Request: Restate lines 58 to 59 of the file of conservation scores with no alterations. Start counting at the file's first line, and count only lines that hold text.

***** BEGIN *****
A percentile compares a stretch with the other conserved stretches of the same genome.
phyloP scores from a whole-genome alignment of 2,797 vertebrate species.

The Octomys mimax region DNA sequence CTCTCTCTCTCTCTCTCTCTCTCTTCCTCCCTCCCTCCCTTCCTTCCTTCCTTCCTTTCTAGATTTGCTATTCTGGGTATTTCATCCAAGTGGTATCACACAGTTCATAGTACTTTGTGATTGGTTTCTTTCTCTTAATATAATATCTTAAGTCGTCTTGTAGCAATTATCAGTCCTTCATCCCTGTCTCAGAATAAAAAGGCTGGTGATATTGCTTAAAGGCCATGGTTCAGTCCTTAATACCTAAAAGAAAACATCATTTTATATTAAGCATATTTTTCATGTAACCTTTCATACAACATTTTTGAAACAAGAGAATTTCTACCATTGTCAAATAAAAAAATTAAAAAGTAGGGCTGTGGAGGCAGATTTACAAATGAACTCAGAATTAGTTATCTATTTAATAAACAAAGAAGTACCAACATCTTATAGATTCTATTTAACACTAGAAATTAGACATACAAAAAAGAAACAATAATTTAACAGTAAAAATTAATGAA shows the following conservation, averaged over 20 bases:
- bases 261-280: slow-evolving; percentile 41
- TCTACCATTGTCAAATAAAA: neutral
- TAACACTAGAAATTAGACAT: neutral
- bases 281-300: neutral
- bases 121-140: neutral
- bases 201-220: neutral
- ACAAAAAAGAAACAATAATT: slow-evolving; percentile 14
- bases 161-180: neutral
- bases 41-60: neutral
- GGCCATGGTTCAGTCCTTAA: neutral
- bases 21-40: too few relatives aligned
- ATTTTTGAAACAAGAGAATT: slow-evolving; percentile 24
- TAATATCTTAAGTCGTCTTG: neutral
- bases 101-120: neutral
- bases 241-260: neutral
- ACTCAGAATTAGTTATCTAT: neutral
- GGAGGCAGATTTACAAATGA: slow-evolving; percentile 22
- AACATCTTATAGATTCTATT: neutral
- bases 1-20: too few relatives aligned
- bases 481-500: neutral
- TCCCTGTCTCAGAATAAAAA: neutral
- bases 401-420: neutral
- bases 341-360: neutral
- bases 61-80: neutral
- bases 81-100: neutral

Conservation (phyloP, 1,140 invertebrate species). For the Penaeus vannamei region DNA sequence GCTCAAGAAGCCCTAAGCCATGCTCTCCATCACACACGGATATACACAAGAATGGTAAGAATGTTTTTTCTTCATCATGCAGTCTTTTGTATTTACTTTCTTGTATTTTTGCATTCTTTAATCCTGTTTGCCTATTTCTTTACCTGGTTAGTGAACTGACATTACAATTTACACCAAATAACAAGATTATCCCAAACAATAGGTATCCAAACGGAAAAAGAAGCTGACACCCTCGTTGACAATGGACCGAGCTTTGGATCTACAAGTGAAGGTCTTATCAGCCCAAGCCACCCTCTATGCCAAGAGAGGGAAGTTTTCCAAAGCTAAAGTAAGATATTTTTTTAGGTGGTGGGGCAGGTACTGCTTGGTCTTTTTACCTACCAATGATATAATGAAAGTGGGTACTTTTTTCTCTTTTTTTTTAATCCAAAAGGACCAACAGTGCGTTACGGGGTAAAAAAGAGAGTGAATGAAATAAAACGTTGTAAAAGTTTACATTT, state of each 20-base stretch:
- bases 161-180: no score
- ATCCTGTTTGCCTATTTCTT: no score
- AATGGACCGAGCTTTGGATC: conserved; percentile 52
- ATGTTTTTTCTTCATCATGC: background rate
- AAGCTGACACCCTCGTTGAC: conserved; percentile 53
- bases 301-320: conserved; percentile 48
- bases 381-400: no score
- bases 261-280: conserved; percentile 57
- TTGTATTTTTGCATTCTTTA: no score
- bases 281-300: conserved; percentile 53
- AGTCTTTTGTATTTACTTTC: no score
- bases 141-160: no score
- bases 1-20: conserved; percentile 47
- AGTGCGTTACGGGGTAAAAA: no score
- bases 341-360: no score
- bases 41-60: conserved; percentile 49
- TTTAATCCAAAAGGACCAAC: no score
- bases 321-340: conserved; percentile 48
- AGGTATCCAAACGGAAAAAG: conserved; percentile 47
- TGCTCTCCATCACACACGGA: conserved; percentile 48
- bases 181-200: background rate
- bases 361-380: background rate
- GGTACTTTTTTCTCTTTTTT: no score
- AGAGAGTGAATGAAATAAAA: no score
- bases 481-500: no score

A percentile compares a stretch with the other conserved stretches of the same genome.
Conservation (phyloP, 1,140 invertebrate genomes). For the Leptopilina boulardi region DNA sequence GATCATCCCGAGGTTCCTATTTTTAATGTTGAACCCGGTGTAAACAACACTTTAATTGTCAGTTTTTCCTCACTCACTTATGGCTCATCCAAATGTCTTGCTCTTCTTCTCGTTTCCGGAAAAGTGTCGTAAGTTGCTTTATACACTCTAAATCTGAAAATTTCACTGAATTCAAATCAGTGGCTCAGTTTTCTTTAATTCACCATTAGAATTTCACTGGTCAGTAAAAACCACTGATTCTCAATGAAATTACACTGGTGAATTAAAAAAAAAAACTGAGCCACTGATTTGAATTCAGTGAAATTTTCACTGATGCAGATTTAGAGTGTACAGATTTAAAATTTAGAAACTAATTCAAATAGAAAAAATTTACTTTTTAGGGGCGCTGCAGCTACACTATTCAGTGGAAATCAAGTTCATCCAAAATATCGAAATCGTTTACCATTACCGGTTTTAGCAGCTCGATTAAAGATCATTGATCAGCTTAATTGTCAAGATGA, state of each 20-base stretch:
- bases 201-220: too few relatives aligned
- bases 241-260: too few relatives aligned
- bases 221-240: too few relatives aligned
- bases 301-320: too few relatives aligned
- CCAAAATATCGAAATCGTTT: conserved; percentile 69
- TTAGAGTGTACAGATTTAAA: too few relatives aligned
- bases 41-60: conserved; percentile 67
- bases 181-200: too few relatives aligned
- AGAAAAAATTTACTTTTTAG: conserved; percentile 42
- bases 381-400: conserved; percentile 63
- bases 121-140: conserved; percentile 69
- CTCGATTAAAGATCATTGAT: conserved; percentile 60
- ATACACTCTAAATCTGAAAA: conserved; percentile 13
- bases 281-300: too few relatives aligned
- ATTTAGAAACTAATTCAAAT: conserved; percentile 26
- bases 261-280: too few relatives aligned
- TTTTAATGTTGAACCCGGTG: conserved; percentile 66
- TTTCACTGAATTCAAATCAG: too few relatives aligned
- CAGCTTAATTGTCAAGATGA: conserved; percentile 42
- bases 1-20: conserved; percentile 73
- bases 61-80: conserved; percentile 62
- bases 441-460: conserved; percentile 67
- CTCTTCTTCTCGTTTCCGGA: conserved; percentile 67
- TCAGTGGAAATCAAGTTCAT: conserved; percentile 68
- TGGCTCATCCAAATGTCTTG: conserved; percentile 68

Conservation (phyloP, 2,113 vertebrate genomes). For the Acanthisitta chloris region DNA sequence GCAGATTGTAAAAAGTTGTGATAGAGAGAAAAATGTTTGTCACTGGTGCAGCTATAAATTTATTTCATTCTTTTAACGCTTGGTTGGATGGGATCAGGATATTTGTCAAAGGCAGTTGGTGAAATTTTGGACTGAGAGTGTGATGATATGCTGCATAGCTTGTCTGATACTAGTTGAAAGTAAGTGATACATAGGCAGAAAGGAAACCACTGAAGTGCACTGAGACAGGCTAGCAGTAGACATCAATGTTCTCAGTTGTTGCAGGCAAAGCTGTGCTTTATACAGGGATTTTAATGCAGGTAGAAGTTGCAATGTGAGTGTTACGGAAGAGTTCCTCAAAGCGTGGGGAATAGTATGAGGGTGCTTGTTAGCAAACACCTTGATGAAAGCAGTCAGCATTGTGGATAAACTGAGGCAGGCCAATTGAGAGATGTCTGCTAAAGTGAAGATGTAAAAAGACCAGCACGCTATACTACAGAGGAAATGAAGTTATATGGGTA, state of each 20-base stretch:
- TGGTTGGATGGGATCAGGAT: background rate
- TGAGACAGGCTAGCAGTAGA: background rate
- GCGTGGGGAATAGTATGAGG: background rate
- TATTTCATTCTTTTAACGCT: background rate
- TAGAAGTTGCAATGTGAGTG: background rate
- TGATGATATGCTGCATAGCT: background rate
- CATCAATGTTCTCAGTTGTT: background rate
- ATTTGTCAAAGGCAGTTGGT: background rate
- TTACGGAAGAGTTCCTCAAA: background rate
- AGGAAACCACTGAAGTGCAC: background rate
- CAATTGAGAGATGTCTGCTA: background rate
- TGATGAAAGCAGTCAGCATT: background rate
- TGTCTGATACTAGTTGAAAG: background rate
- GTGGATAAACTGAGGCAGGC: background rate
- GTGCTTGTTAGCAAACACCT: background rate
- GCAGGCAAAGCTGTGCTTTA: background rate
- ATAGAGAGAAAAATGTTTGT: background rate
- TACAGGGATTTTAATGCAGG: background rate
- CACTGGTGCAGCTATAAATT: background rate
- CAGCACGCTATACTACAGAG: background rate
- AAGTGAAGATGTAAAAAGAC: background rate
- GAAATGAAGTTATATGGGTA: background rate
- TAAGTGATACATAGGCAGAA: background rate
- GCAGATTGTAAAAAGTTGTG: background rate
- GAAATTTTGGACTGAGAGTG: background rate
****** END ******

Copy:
- bases 241-260: too few relatives aligned
- bases 221-240: too few relatives aligned